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Total Oblivion, More or Less    by Alan DeNiro order for
Total Oblivion, More or Less
by Alan DeNiro
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Spectra, 2009 (2009)
Softcover, e-Book

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*   Reviewed by Hilary Williamson

Alan DeNiro's Total Oblivion, More or Less is a weird and wonderful post apocalyptic family adventure. The apocalypse seems to be a blurring of realities and times, so that barbaric Scythians invade the American continent - but perhaps it's simply a massive breakdown of civilization.

It begins in suburban Minnesota, where sixteen-year-old Macy (the primary narrator, although others take brief turns on stage) lives with her parents, older sister Sophia, weird ('gifted and troubled') younger brother Ciaran, and the latter's dog Xerxes. When society begins disintegrating, Macy's father (an astronomy professor) - who 'was always snatching redemption from the jaws of really, really bad parenting' - is at a loss, and the family simply starts reacting to events (some manipulated by Ciaran).

Plague strikes, armies invade, technology fails, and the family is tossed out of their home and into a refugee camp. Just before the camp is overrun, they escape by boat down the Mississippi. Amongst Macy's essential supplies for the trip is The Fellowship of the Ring trilogy, which she liked because it 'was as dysfunctional as my family - they were only able to get anything done apart and not together.'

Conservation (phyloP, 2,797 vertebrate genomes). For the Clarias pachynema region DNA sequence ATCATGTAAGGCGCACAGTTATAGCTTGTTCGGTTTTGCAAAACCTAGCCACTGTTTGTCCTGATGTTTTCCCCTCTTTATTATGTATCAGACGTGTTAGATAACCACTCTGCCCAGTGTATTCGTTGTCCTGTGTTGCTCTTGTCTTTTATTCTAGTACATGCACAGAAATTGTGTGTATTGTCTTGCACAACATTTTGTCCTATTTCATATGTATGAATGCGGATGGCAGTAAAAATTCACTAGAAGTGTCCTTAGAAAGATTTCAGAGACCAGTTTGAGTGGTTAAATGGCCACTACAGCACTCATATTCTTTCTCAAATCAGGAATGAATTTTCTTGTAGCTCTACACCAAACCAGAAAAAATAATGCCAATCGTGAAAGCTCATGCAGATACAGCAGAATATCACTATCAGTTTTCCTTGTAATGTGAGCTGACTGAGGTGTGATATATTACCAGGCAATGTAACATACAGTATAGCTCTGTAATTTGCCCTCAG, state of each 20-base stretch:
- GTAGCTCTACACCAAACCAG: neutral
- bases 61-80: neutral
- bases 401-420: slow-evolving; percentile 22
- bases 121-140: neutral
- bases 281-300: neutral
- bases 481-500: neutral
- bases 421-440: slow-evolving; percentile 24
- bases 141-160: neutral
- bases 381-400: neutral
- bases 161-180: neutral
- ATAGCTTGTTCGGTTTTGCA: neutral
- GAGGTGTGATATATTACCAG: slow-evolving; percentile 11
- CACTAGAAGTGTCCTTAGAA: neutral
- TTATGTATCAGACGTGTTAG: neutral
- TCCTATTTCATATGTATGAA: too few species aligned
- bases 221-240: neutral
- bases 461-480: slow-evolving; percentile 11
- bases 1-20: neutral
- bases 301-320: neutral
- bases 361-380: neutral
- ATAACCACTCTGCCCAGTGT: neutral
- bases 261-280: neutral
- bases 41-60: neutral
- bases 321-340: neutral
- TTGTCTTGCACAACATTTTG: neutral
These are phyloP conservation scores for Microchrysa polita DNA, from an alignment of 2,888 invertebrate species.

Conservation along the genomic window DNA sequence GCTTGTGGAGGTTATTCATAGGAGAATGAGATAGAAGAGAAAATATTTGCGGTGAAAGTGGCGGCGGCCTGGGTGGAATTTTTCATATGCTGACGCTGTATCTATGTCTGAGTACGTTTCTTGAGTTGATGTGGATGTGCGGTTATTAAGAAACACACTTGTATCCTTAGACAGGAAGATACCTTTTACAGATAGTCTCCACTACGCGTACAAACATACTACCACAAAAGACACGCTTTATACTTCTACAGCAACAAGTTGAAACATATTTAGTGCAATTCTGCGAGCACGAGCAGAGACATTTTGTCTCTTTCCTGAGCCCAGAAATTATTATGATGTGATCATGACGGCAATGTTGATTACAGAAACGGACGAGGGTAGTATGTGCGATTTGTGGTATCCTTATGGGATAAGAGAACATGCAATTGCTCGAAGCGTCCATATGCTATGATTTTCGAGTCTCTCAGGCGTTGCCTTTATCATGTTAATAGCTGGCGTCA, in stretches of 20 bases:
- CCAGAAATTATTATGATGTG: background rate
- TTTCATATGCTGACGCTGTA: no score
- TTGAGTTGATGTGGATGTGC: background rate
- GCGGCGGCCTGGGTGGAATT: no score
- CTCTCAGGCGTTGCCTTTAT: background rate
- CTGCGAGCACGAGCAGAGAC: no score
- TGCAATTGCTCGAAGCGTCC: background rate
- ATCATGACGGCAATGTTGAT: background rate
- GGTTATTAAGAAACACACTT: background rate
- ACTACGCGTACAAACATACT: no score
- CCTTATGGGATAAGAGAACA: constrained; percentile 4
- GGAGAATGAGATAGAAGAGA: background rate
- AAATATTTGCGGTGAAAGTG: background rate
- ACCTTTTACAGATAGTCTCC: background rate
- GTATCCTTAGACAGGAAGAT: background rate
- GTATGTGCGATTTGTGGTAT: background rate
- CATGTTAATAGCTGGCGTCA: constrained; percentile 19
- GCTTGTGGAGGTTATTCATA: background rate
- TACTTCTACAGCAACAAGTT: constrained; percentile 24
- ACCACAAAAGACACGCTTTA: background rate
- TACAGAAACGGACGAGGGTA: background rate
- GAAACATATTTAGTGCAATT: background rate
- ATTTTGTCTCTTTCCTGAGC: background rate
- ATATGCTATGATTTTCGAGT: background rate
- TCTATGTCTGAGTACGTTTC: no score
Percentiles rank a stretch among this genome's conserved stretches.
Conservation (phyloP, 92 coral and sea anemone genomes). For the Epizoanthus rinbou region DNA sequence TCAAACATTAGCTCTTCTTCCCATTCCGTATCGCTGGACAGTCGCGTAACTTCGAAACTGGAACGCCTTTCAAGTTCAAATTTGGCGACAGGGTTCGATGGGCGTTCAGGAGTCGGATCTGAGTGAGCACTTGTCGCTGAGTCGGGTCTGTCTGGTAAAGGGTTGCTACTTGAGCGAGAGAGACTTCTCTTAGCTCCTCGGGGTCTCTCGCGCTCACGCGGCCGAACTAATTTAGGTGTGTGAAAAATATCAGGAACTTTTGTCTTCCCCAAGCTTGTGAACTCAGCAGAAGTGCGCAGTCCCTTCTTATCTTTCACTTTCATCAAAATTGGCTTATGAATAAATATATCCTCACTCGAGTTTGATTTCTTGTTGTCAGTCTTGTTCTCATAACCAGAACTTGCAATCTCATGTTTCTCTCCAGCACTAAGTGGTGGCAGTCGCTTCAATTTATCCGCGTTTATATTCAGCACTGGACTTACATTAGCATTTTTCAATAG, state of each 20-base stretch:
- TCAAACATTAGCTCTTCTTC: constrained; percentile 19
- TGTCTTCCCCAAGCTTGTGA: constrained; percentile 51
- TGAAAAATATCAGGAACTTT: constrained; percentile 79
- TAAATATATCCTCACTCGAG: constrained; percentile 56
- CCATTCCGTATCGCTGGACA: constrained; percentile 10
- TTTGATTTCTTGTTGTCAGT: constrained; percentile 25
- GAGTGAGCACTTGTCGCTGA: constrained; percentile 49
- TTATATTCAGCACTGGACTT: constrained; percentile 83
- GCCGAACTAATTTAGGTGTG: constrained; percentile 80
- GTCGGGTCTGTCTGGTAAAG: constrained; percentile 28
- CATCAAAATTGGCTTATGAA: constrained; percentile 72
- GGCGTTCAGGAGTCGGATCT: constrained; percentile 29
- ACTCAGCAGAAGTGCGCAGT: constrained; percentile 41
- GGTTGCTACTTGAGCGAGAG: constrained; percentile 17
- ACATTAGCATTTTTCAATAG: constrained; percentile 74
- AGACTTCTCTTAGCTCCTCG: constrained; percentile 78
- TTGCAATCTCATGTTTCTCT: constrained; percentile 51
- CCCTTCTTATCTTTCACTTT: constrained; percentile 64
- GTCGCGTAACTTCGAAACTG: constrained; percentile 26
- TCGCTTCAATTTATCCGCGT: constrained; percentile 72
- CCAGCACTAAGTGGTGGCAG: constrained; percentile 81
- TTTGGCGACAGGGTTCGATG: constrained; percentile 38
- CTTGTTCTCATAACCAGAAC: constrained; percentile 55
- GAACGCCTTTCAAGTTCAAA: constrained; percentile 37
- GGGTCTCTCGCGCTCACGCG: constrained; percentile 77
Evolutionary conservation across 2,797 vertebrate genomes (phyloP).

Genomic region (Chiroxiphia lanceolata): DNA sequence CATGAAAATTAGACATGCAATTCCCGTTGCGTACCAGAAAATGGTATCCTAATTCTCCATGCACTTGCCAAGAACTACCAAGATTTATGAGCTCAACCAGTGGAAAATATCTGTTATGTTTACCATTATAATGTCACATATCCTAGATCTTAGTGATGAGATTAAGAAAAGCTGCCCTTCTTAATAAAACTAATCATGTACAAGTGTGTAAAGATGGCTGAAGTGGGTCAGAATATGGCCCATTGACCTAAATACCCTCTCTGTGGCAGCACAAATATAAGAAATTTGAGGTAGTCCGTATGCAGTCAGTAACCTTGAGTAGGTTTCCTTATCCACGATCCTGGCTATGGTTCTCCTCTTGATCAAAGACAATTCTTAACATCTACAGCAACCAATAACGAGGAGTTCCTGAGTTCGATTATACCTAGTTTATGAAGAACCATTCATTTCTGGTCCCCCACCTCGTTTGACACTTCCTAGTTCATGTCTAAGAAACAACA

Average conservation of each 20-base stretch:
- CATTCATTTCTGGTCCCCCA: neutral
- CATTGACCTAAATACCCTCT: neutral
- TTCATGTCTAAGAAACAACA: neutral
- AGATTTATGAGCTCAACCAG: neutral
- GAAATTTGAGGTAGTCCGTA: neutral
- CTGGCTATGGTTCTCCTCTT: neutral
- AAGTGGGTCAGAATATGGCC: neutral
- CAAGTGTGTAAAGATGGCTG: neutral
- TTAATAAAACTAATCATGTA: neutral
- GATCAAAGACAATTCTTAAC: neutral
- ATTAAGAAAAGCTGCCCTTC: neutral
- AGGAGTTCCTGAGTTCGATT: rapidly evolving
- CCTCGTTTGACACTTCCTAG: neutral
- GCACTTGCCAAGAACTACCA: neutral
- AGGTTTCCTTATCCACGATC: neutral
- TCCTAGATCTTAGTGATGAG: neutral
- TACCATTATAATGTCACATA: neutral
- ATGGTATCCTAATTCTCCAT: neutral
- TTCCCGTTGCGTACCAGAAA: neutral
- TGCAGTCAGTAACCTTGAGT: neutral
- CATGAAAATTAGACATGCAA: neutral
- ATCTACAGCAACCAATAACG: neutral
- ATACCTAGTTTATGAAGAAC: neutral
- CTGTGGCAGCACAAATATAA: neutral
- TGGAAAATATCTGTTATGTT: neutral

As they float downriver on a converted steamboat, Macy's pregnant mother Grace succumbs to the plague, and then Macy gets it as well. One family member deserts them and others die (the dog makes it). The survivors settle in St. Louis, where Ciaran is arrested for espionage and Macy's dad pleads with her to travel to the capital of the empire, Nueva Roma, to support her sibling. Along the way, she's joined by one family member she didn't know she had, and frees another from slavery.

In this supremely surreal coming of age story (nightmare?), Macy learns from her family that 'you have to roll with the punches, the good and the bad. You have to keep moving forward.' I can't say that I really enjoyed Total Oblivion, More or Less but its impressive display of imaginative agility kept me reading.

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